Pictures of Dalton-in-Furness
in the county of Cumbria
Dalton-in-Furness can be found at the meeting point of the roads leading from the mass of sands forming the Furness peninsula-one road leads from Ulverston and the other from Duddon Bridge. It is a pretty little town with interesting buildings, the showpiece of which is the unique cast-iron front of number 51, Market Place. The market place itself is an attractive affair with a handsome Victorian drinking fountain. Standing close-by is an old market cross huge stone slabs once used for drying fish.
Looming over the town is the impressive church dedicated to Saint Mary. This is a richly decorated church, with a large nave and imposing west tower. The treasures contained there-in perfectly reflect the past prosperity of the town and include a font from the 14th-century. In the tree-lined well tended churchyard lies the grave of George Romney, portrait painter who was born in Dalton in the year 1734. There is also a plaque commemorating those who died when the town was hit by Bubonic Plague in 1631.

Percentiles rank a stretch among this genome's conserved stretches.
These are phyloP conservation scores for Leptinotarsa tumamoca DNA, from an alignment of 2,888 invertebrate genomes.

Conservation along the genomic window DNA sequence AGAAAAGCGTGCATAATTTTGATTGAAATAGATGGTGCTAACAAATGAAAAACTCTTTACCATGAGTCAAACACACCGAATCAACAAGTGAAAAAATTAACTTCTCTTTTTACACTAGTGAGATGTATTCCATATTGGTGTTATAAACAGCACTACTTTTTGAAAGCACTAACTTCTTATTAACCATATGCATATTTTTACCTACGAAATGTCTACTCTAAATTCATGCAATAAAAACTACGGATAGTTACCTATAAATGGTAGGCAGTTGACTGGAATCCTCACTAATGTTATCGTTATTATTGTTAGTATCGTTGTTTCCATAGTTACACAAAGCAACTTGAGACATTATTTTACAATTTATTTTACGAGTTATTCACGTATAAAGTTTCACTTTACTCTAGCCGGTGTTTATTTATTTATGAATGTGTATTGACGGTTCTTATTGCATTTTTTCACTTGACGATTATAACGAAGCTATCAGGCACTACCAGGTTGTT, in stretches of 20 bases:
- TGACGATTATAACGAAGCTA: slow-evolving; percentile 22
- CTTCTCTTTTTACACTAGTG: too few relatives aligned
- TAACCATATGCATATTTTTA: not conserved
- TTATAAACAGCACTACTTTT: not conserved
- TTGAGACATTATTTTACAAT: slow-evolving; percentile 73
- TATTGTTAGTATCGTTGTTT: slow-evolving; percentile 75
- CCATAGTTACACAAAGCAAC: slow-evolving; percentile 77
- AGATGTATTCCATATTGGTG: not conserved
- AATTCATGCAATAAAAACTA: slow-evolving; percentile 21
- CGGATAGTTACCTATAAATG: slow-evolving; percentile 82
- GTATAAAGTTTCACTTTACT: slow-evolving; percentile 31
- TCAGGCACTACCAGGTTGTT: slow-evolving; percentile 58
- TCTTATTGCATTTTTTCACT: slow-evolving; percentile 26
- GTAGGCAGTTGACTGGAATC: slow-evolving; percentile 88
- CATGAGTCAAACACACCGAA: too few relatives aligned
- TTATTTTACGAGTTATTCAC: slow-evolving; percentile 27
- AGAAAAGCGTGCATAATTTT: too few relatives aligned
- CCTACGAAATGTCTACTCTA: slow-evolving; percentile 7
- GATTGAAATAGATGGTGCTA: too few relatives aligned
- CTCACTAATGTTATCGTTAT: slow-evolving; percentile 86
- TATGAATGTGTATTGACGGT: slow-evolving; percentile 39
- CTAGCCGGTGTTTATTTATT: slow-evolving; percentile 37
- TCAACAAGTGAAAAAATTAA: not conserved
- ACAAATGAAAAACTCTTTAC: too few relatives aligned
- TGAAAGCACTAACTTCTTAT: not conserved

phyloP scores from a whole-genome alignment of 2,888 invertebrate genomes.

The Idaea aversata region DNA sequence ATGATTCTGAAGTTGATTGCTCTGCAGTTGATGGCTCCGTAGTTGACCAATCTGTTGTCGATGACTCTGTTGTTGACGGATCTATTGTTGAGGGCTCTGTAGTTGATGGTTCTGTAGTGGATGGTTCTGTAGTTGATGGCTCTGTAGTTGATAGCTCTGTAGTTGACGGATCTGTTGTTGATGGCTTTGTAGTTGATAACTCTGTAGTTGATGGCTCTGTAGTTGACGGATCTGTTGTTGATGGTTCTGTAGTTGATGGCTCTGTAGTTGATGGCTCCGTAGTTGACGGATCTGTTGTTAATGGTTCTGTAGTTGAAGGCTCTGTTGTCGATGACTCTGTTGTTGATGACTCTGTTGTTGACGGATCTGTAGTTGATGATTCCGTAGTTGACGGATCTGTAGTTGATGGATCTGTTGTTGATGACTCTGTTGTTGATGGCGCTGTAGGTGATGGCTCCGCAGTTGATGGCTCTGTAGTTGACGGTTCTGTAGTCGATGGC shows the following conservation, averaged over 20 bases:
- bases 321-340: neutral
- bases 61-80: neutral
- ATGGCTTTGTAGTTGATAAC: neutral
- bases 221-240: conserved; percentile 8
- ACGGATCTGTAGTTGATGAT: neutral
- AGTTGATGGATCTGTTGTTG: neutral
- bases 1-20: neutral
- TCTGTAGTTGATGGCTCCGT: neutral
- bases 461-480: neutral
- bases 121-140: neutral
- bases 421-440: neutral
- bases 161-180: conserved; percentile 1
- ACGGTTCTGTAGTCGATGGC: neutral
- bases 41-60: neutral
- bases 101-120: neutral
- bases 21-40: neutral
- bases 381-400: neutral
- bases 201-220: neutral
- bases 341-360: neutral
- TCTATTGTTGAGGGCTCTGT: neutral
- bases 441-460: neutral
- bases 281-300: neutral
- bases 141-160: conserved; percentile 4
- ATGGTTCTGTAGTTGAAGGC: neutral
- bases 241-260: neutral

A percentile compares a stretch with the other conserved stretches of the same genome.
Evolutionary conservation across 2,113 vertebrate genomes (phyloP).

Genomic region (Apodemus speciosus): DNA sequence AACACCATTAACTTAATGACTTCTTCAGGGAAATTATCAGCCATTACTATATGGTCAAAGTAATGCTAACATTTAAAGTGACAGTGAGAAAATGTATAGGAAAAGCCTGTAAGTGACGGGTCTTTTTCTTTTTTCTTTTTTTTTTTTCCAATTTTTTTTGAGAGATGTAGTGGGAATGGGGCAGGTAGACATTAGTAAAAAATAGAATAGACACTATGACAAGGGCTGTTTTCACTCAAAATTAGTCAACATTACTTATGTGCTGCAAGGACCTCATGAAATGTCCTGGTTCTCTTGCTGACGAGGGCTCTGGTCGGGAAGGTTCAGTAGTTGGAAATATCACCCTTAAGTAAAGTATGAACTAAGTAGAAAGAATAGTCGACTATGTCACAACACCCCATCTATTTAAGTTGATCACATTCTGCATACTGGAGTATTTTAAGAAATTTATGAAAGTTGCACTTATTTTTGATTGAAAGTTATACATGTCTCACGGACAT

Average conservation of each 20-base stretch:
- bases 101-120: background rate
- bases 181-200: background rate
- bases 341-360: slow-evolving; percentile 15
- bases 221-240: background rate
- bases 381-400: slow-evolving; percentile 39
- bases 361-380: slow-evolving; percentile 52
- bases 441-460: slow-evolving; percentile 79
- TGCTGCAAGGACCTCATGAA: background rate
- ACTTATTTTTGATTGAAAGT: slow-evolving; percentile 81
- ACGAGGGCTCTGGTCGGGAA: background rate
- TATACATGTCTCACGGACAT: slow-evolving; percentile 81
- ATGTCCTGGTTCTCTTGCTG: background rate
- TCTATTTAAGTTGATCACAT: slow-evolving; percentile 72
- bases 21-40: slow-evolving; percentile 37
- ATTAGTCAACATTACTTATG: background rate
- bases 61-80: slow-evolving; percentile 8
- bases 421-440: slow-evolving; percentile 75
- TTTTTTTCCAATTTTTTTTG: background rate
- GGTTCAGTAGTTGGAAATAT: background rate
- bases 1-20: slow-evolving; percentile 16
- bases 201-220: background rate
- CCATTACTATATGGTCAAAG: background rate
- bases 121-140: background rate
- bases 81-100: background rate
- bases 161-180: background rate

Dalton Castle was built in 1330 to provide sanctuary for the monks of Furness Abbey fleeing from Scottish raiders. Over the centuries the castle has had a chequered history, it has been used as a prison and a court-house. Owned now by the National Trust, the castle has many of its original features and is open to public view.
Three miles to the west of Dalton on the edge of the Duddon estuary, lie the sand-dunes of Sandscale Haws, where miles of open sands are exposed at low tide. Because of strong river currants bathing here can sometimes be quite dangerous. None-the-less it is a beautiful spot where flashes of light change give wonderful sea vista's.
South Lakes Wild Animal Park is within easy driving distance, it is one of Europe's finest conservation zoos and the only place in England where you can see the largest and smallest breed of Tiger left in the world. It is a truly fascinating place, offering excellent enjoyment for all the family.
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